AT ErN GOHEBWYR.—Dymunir ar ein gohebwy ddanfon eu cynyrchion mor gynar yn yr wythnosr ag aydd bosibl.
PLANT Y winllan." ,h.ffD Cyfanaoddwyd y bryddeab ganlynol gan y diweddar Barch. W. Gilbert Evane (Penybont) ychydygwythnoaau cyn eu yoaadawiad a'r fuchedd hon. I'r farchnad gyda'r wawrddydd Mae lead Griab yn dod, I geisio gweithwyr newydd, A'r ieuanc yw ei nod &■*»*& £ rr winllan dwg yn dirion GS!B Bl-ant bychain. gwyiaidd, gwan, .:a A buan donb yn gryfion, Drwy rin eu nefoi ran. Cydgan- Rhown foreu'u bopsi Griab a'i Groea, A'n heinioes iddo'n gyson j Ac yntau fydd, ar ddiwedd dydd,j| I ni'n wobrwyau ffyddlon. Pleseras yw'r garchwylion Wrth drin y gwiawydd mwyn, A hea ffyddlonaid Scion Z Sy'n llawn o serch a swyn Pan byddo'r g wres y n d anllyd Ymgnddiaut rhwng y dail A chant y gwanwyn byfryd Drwy haeddiant "Addarr Ail." in I (Rhown foreu'n hoes, etc., Angelion Nof a wyliant J 0 amgylch gweibhwyr Daw, A'r holl elynion gilianb O'r wlad mae Iesun byw; Hwy chwifiant ei baneri Ar fron yr byfryd fryn, I ddeni planb trueni 1 brofi'r bywyd gwyn. ■« shown foreu'n hoes, efce.. jaw yn anaf gerwin, A'r rhew a'r eira'n drwch, Maent fel y gynhaid wenyn* A met yn llon'd eu Iwch Ac wedi cyrhaedd hwyrddydd, A g&do'r babell bridd; Yng Ngwiqllan uwcb eu Harglwydd. Ein cartref bytb a fydd. Rhown forea'n hoas i Griab a'i Gross, I A'n heinioes iddo'n gyeon; Ac yntau fydd, ar ddiwedd dydd, I ni wobrwyau ffyddlon. !j,4 £ £ *The first swarm of the sammer.| a
PENNILLION I Alan Clydwyn Thomas, mab"|Mr. and Mrs. William Thomas, 23, CadwganJSoreefc, Nanty- moel. 0! Clydwyn, prydferfch febyn, Wyt dalp o barddweh gwyn, Dy fam sy'n ffoli arnab, Pa ryfedd ydyw hyn, Sylldremia i dy lygaid, Cusanu wna dy rudd, Gofyna iddo ei hunan, Fy macbgen, both a fydd ? Cyflwynwyd ef trwy fedydd Yn Soar Nant y Mo'l, A'r gweinidog ddywedodd wrbhi «• I Dduw, rboweb ef yn nol." Gwnaeth hithau benderfyniad, Y gwnai tra par*i dydd, Ond sibrwd mae'r gofyniad, Fy macbgen, beth a fydd ? Fe ddichon mae cenhadwr Yn India, neu Ceylon, Neu China eang, boblog, Fel Dr. Griffith John, Nen Gladstone o wleidyddwr, I ni, mae byn yn nghudd, Na feuir hi am holi, Fy machgen, beth a fydd ? Neo dichon mai pregethwr Rbwng bryniau Cymry dlos, Fydd Alan Clydwyn Thomas Yn dweyd am Grist a'i Gro's, Yn yBgwyd y byrfaoedd, Dwyn caethion fyrdd yn rbydd, Naturiol iawn yw holi, Fy macbgen, beth a fydd ? Rbieni gweddiwch lawer Ar iddo fod yn dda, Rhagora hyn ar gyfoeth Y Cread oil, pe ca, Rhowch iddo tiampl deilwng, A meddwcb gyflawn ffydd, Does neb ond Duw all atteb, Y cwesfciwn, beth a fydd ? AFANYDD MORGAN. ME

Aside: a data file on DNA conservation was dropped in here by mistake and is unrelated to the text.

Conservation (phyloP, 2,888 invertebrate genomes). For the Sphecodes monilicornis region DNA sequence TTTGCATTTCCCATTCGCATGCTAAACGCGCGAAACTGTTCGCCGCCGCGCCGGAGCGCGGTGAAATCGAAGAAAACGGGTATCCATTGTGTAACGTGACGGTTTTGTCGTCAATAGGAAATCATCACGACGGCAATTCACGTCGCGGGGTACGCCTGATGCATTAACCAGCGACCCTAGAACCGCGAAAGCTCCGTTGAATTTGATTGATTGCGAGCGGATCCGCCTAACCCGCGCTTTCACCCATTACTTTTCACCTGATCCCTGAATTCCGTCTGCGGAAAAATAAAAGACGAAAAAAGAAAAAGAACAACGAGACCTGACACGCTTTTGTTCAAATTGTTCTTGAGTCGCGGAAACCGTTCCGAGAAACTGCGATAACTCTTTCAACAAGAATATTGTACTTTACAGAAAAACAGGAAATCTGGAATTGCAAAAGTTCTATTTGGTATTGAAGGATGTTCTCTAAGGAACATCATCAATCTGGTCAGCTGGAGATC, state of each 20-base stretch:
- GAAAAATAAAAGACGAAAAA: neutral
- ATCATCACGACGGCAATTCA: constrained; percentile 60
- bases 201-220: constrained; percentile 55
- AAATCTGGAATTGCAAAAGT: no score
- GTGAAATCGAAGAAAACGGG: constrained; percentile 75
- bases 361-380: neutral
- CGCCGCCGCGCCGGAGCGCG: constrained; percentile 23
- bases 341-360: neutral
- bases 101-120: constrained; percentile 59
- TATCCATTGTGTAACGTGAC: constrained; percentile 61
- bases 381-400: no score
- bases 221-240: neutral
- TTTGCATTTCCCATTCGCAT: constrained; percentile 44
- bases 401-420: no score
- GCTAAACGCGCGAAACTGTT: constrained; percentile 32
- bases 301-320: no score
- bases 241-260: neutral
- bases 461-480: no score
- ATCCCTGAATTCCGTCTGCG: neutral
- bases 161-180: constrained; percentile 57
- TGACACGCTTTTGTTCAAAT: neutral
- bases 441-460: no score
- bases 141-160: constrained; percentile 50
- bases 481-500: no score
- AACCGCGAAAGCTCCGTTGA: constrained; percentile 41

\j-003D 3Sf m £ FOR "WEIDIXriSra- IP-iLI^TIES I THE SOUTH WALES FURNISHERS RELIABLE FURNITURE Makes Home Comfortable and Life Happy. COMMERCIAL STREET, M KSTE(.. —————————————— WYNDHAM STREET, BRIDGEND.